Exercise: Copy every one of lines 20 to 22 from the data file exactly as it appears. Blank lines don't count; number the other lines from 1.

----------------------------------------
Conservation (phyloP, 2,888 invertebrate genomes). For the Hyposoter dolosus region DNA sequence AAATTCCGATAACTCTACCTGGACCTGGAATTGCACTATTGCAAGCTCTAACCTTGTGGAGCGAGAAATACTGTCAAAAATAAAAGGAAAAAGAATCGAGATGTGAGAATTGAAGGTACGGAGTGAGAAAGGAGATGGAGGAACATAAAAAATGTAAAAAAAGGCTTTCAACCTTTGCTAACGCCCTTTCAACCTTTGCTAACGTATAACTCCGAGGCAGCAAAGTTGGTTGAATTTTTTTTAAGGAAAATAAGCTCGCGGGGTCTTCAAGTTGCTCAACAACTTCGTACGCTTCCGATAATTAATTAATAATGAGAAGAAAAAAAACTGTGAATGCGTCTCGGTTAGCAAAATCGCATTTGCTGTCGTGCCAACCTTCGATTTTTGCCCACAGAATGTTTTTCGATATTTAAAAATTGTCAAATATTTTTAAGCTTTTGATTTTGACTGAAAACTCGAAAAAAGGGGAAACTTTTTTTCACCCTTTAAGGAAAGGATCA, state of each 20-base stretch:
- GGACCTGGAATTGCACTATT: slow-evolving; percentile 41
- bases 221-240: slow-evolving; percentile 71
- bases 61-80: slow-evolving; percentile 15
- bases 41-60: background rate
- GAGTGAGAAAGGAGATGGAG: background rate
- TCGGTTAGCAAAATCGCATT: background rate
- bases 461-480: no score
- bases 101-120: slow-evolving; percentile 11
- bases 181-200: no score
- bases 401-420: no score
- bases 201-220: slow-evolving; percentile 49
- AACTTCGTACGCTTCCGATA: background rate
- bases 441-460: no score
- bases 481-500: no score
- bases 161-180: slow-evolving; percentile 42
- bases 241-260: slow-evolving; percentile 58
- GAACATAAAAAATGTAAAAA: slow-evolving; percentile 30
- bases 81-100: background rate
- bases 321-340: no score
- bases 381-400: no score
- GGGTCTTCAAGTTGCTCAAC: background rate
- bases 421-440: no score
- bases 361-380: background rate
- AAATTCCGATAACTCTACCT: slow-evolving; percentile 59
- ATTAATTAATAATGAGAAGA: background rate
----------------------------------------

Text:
- bases 321-340: no score
- bases 381-400: no score
- GGGTCTTCAAGTTGCTCAAC: background rate